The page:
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April 10, 2024

EPA sets nation’s first enforceable limits for PFAS chemicals in drinking water

PHOTO | CONTRIBUTED This PFAS treatment system at an Aquarion plant in New Hampshire is similar to what the company will install in Connecticut.

The Environmental Protection Agency on Wednesday is set to announce its long-awaited standards for a contaminant known as PFAS, or “forever chemicals,” which have been linked to cancer, damage to the liver and heart, and immune and developmental problems in infants and children.

The EPA has set enforceable maximum contaminant levels at 4 parts per trillion (ppt) for two of the most common types of PFAS, called PFOA and PFOS. Although no level of PFAS exposure is safe, the EPA said the new limits mark “the lowest levels that are feasible for effective implementation.”

The EPA has set a non-enforceable, health-based goal of zero. 

“This reflects the latest science showing that there is no level of exposure to these contaminants without risk of health impacts, including certain cancers,” the EPA said.

For other types of PFAS, including GenX chemicals, which have been used as a replacement for PFOA, the EPA set a limit of 10 ppt. 

Connecticut’s two major water utilities, Aquarion and Connecticut Water Co., have begun testing and have implemented PFAS-reduction measures in some locations.

Donald Morrissey is the president of Bridgeport-based Aquarion Water Co.

The EPA said that between 6% and 10% of the 66,000 public drinking water systems in the United States will be required to take action under the new standards. 

Public water systems will have three years to complete monitoring for PFAS and must inform the public of PFAS levels measured, based on the new requirements. 

If PFAS levels exceed the standards, water systems must implement solutions to meet the limits within five years.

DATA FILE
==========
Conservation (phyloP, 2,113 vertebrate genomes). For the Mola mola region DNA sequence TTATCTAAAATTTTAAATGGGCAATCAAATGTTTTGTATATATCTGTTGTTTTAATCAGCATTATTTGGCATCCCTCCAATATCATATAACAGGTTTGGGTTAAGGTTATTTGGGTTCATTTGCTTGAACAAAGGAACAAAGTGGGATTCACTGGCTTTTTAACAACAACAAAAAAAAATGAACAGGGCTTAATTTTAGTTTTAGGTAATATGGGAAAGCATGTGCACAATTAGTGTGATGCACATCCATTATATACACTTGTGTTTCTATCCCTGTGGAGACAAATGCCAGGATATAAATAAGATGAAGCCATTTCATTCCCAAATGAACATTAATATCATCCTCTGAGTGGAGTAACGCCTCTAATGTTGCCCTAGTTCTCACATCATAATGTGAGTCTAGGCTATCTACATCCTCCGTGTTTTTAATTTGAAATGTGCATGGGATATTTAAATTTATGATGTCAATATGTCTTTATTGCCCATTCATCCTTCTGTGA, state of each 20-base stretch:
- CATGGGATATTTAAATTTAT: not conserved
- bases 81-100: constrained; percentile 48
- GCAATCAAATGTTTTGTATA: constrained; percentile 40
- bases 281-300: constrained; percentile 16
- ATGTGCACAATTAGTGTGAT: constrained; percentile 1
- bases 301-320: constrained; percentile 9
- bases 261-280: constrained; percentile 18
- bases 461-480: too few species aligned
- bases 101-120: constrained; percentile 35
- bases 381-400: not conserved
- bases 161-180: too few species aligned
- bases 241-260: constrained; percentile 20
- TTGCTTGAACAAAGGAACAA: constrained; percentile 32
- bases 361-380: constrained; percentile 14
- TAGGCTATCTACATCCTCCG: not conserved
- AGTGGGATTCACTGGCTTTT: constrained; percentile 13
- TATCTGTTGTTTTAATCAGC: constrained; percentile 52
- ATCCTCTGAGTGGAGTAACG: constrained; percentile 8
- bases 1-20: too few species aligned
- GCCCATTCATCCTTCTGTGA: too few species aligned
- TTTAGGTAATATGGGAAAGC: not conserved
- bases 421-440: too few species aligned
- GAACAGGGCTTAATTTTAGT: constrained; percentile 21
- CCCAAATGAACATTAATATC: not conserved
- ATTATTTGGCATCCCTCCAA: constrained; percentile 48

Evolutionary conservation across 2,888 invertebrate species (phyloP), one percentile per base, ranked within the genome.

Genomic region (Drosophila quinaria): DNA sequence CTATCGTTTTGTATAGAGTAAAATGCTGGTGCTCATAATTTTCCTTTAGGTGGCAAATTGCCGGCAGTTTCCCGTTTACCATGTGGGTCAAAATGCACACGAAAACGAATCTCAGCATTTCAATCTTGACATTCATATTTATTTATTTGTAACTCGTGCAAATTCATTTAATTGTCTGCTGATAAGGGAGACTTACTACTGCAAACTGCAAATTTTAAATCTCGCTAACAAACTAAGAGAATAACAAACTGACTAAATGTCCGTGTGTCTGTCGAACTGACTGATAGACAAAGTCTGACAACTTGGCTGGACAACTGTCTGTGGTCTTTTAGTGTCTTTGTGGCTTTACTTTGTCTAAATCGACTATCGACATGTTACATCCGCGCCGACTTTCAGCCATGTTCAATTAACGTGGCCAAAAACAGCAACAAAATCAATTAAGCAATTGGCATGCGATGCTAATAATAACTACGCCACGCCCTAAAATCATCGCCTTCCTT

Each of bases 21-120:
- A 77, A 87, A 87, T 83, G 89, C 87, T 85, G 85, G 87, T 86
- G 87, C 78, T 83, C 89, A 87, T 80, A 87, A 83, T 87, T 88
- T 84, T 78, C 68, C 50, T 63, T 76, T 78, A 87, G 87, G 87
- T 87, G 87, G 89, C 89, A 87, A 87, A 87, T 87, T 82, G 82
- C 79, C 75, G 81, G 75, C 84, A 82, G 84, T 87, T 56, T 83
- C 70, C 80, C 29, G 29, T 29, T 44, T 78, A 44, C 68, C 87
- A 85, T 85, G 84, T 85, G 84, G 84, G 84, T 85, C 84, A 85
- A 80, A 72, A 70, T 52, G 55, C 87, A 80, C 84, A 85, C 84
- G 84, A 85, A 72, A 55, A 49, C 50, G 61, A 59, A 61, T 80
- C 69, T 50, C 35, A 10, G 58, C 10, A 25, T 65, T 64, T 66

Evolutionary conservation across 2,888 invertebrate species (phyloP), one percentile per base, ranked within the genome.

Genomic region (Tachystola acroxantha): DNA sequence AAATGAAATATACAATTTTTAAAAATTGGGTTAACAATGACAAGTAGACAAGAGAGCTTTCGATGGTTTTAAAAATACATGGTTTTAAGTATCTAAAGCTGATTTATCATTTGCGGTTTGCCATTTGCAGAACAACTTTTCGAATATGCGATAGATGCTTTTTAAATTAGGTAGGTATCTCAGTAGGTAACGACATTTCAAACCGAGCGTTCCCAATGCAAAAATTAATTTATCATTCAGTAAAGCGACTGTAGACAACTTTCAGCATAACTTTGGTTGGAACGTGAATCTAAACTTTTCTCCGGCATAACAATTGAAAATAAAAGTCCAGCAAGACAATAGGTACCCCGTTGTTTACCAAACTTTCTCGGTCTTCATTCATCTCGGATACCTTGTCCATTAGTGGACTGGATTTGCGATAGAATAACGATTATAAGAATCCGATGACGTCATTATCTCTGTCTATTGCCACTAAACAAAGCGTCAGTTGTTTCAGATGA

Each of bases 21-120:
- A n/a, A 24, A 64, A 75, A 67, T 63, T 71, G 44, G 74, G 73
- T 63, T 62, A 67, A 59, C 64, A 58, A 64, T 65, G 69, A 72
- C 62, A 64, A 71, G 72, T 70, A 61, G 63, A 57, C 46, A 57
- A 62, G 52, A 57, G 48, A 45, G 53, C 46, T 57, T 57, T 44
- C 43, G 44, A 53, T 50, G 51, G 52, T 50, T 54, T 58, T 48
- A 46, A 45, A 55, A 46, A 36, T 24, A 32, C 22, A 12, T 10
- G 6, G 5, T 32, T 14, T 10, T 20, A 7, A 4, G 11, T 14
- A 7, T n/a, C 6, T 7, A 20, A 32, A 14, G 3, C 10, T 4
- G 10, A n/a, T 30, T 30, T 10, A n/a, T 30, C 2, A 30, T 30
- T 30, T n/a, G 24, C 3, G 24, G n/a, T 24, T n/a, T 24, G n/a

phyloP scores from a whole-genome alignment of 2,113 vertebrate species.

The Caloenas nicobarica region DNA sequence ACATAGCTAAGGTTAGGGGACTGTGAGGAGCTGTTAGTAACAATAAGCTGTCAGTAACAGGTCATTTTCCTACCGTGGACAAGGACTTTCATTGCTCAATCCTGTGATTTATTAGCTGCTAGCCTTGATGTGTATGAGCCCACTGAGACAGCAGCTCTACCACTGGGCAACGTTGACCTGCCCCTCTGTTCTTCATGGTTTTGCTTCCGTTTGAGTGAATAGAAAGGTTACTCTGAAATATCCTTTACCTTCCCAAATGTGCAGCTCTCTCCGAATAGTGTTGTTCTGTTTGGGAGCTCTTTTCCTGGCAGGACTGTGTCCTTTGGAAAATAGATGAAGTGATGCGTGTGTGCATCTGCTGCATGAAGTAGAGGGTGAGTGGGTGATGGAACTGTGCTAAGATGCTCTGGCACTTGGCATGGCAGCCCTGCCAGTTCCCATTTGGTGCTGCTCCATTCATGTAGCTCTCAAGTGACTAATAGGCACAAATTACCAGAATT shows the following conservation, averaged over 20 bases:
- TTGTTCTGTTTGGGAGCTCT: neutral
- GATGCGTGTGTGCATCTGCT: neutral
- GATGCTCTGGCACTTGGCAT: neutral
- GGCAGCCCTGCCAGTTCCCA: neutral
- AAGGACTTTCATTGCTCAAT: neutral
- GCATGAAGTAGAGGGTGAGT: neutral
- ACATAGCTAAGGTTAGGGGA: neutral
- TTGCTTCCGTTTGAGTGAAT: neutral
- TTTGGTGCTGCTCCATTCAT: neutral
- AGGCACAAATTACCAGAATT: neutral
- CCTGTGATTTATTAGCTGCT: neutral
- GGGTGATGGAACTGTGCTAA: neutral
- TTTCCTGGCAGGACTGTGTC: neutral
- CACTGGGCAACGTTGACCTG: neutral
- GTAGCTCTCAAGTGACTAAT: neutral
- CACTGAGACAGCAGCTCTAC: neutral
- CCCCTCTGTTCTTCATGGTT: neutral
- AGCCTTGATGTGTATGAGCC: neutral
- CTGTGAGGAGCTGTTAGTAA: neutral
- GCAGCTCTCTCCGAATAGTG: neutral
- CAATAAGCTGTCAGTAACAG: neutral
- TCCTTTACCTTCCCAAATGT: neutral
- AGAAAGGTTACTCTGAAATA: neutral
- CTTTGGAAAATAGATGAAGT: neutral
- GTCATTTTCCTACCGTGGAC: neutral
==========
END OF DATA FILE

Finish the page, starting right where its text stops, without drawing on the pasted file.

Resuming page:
The new drinking water standards for PFAS – the first ever in the United States – will reduce exposure to about 100 million people and help prevent tens of thousands of serious illnesses, according to EPA officials.

PFAS, which are resistant to biodegradation, have been used for more than a half-century in the production of consumer products, including nonstick cookware and personal care products. 

Manufacturing companies such as Kimberly-Clark, which has a plant in New Milford, have been blamed for allowing PFAS to pollute drinking water and are the target of numerous class-action lawsuits, including in Connecticut.

Attorney General William Tong also has filed suits against several companies, including DuPont, for allegedly covering up the dangers associated with the chemicals. 

Ken Cook, president of the Environmental Working Group, a nonprofit advocacy organization, said the federal government discovered the magnitude and ubiquity of PFAS after obtaining an internal document from DuPont in 2004 that showed the chemical company found Teflon in the umbilical cord blood of one of its workers in 1981.

“The company never told the government, it never told America, and these chemicals have no business in our babies,” Cook said during an EPA press conference Tuesday.

He said the DuPont revelation inspired rigorous testing.

“We've tested water, consumer products and people, and found PFAS everywhere for 24 years,” Cook said. “But the one study we conducted that locked us in for the long haul was our finding in 2004: that PFAS contaminated the umbilical cord blood of all 10 American babies we tested.”

Cook said the new regulations will help protect people “at long last from the scourge.”

Setting enforcement limits and reducing exposure to PFAS have been hallmarks of the Biden-Harris administration, senior officials said during the press conference.

The administration has allocated $21 billion to improve drinking water across the U.S., including some targeted specifically at reducing PFAS contamination, through the Bipartisan Infrastructure Law.

There are several technologies available to remove PFAS from drinking water, including granular activated carbon, reverse osmosis and ion exchange, according to the EPA.

The EPA’s regulations give drinking water suppliers the flexibility to determine the best solution for their systems.

The EPA said it will work with state regulators and local officials to implement the rules.

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